Thus we need to note that this passage is part of the responsio to the question ‘Whether the body of Christ be in this sacrament in very truth, or merely as in a figure or sign?’ (q.75, a.1) The subject matter is the sacrament’s status as Real Presence and not its status as sacrifice. The question asks whether Christ is really present, or whether he is present as a sign or figure, as he was (in St Thomas’ view) in the Old Testament sacrifices. It is not asking whether the sacrifice of the Mass is present as a sign or figure on the one hand, or in some ‘more real’ way on the other. The question actually asked receives a sufficient answer simply by bringing forward the doctrine of the Real Presence. The superiority of the Mass over the Old Testament sacrifices is fullyestablished by the Real Presence of Jesus under the sacramental species (in contrast to his Old Testament presence merely as a sign) even without the supposition that the Jesus in the Blessed Sacrament has, in whatever sense, a quality of woundedness. In short this passage, like the first, does not oblige us to suppose that St Thomas believed the Passion and Death of Christ to be made present in any other way than as a sign, or ritual image.
What O’Connor hopes to find in both the passages from the Summa is the use of language which can be taken to imply that the Real Presence has the status, or inner nature, of a wounded victim. But we have seen that the passages fully serve their purpose in the argumentation of the Summa without this implication having to be drawn. Because Christ died on Calvary, the Real Presence is certainly the presence of a person who was historically a victim, ipsum passum, ‘the one who suffered’. So using victim language of the Real Presence needn’t necessarily imply the possession of a hidden quality of woundedness.
To clarify the matter further it is worth considering other passages in the Summa which are not mentioned by O’Connor, but which bear on O’Connor’s theory. One apparently favouring him is as follows:
‘The Eucharist is the perfect sacrament of Our Lord’s Passion, as containing Christ himself who endured it (S.Th., IIIa, q.73, a.5, ad.2).’
‘Eucharistia est sacramentum perfectum Dominicae passionis, tanquam continens ipsum Christum passum.’
However the same hermeneutic applies. St Thomas is asserting that the Eucharist contains the Christ who suffered at Calvary, without necessarily asserting the woundedness of Christ’s Real Presence. It is the perfect sacrament of the Passion because it is accompanied by the Real Presence of the Christ who died on Calvary, not because the Real Presence lends extra victimhood to the victimhood signified by the ceremonial of the Mass.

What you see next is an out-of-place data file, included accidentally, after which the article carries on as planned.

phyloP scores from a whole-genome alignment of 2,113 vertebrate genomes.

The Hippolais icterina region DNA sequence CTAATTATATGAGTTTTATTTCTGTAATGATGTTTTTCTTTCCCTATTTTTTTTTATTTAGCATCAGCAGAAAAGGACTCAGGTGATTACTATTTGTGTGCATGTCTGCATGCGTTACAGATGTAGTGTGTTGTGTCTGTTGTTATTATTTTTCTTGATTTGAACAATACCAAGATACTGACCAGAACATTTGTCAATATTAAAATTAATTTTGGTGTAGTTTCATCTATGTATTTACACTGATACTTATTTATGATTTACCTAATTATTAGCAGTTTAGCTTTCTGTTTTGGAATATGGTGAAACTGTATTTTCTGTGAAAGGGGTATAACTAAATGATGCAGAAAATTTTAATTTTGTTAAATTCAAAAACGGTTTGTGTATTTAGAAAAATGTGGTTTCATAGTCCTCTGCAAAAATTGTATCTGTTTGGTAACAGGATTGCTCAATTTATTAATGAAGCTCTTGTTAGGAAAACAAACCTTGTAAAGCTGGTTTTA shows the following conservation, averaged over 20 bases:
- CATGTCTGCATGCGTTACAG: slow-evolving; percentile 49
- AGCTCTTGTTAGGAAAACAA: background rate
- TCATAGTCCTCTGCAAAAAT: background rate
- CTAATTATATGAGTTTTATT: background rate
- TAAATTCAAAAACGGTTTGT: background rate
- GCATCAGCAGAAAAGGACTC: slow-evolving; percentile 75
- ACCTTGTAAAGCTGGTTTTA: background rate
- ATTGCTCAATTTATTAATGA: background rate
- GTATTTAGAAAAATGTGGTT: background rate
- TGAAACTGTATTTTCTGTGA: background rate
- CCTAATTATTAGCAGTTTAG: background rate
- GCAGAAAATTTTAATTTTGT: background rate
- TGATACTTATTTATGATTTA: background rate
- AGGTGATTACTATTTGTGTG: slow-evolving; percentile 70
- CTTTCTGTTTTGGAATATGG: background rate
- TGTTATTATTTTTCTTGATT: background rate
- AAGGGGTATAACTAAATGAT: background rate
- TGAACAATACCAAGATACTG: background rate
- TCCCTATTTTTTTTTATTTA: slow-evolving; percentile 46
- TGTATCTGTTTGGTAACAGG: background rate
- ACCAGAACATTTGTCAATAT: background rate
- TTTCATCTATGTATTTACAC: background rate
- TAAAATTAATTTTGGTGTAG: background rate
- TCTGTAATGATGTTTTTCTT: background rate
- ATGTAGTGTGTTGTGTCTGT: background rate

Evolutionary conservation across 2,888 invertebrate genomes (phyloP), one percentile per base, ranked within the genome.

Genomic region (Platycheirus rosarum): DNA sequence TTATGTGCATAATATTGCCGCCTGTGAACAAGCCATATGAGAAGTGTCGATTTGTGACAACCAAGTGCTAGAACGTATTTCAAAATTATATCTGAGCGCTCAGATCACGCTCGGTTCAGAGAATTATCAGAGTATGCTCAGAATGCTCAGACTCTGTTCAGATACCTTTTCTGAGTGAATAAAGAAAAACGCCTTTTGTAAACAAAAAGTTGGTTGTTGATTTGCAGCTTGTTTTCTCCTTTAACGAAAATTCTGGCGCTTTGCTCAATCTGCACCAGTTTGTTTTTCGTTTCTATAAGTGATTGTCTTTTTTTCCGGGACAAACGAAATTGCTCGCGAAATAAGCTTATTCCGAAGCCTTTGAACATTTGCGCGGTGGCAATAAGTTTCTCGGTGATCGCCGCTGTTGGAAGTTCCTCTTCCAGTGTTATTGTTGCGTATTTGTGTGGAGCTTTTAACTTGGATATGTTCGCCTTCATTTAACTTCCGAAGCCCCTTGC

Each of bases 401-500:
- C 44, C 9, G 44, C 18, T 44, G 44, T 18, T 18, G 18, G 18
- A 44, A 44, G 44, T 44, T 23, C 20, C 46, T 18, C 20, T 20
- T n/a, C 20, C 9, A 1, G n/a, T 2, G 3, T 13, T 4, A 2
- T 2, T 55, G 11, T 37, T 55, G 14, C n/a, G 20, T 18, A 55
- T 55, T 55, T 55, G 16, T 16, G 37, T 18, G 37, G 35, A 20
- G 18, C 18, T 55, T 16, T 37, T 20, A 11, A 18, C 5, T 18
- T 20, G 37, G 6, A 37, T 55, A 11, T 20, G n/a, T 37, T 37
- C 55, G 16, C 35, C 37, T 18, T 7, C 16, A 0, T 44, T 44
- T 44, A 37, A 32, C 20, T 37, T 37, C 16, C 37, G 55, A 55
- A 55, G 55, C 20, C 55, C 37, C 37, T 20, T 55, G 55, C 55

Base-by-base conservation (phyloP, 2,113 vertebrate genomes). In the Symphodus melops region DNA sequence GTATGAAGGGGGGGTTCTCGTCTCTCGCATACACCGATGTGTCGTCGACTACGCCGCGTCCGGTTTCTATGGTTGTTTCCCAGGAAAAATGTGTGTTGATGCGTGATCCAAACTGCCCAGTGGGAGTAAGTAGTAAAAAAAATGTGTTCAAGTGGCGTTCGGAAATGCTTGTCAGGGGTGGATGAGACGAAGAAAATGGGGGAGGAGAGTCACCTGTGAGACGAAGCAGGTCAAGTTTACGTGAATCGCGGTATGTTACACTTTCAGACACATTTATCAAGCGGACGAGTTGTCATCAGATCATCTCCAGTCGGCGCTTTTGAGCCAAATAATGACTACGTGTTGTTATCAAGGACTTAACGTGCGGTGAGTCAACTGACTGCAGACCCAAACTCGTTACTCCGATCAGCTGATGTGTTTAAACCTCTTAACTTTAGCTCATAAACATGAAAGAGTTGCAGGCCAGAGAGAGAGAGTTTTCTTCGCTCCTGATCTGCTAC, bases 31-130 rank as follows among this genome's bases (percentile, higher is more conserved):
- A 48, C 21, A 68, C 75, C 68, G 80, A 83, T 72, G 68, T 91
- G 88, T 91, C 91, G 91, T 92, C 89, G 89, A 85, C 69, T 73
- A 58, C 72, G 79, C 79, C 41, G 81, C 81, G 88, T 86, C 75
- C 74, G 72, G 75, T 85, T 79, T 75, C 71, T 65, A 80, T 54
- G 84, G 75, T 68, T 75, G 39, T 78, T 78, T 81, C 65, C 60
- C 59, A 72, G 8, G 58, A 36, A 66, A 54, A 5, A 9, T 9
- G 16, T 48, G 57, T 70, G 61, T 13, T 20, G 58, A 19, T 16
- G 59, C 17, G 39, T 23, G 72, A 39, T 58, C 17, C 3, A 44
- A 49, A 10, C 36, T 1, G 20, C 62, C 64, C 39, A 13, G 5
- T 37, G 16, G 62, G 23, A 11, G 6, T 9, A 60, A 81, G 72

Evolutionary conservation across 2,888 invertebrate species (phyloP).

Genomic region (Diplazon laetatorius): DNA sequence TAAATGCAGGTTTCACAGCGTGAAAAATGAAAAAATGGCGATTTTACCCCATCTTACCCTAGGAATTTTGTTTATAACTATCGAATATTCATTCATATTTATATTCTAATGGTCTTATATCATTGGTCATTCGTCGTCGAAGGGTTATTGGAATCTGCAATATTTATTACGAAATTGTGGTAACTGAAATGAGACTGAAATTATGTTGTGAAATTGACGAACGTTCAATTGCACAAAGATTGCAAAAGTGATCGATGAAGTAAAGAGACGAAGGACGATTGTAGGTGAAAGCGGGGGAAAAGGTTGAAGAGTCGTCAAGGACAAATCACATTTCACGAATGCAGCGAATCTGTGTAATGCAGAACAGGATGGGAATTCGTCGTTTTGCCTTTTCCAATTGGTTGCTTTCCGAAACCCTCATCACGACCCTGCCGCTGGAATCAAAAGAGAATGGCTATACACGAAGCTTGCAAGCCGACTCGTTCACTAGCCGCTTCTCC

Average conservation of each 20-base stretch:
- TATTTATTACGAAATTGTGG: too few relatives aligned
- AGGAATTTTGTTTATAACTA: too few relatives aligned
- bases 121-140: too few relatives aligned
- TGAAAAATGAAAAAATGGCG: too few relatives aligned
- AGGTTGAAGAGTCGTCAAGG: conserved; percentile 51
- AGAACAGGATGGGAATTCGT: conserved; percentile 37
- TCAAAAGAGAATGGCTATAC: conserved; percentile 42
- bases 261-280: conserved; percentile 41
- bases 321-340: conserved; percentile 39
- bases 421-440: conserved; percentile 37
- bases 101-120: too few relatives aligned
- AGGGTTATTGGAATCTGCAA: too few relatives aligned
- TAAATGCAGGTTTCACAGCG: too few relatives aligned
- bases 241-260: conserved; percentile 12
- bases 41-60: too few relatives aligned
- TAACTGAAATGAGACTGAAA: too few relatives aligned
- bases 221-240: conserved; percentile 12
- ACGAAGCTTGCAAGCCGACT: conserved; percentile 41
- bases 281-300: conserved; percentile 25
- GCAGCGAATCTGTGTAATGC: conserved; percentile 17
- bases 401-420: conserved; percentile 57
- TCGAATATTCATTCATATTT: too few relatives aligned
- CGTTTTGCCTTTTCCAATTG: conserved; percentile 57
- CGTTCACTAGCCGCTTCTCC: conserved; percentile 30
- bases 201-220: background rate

On the other side there are certainly many passages which run counter to O’Connor’s theory in that they take for granted the centrality of signification for St Thomas’s view of the Mass as the representation of Calvary, as anyone reading the Summa on the Eucharist will quickly discover.
It is worth focussing on one passage because it runs so clearly counter to O’Connor’s view, and so strikingly manifests St Thomas’s thinking on the way in which the liturgy, rather than the consecrated elements, makes the Passion present at Mass. In the second article of question 83 he considers the question ‘Whether the time for celebrating this mystery [the Eucharist] has been properly determined?’ The second reason advanced for a negative answer is that ‘since this sacrament is commemorative of Our Lord’s Passion, it seems unsuitable… to be entirely omitted on Good Friday’. St Thomas replies that the objection fails because ‘The figure ceases on the advent of the reality’. On Good Friday, he says, ‘Our Lord’s Passion is recalled as it was really accomplished’, presumably referringwholly or mainly to the reading from St John’s gospel which was part of the liturgy for that day. By contrast the Eucharist only provided ‘a figure and a representation’ of the Passion, and so could not compete.
If O’Connor’s theory were correct, the Good Friday liturgy could hardly provide a closer approach to the Passion than the Real Presence of Jesus himself at any Mass. So St Thomas’s succinct phrase – ‘the figure ceases on the advent of the reality’- shows that he did not think in O’Connor’s terms at all. For him the ‘reality’ is the detailed representation of the Passion and Death delivered to the imagination by the Good Friday liturgy, and the ‘figure’ the distilled representation of Calvary found in the ceremonial symbols of Mass. In short, in dealing with the specific question of the identity of the Mass with Calvary St Thomas thought primarily in terms of what the liturgy, and not the Real Presence, achieved.
Senses of Victimhood
O’Connor’s texts from the Summa, then, need not imply that St Thomas thought that the Real Presence possesses the condition of a wounded victim. However, it remains possible that St Thomas could have put a double connotation on the term victim – implying not only that the Real Presence is the presence of Jesus who suffered and died in Palestine, but also that this Presence is invisibly wounded. So we need to look more closely at St Thomas’s theology to be sure that the Real Presence does not, in his view, have the sort of quality of woundedness that O’Connor depends upon. In fact two lines of argument found in St Thomas’s writings appear to rule out the notion that the Real Presence could have victim status in this strong sense of the term.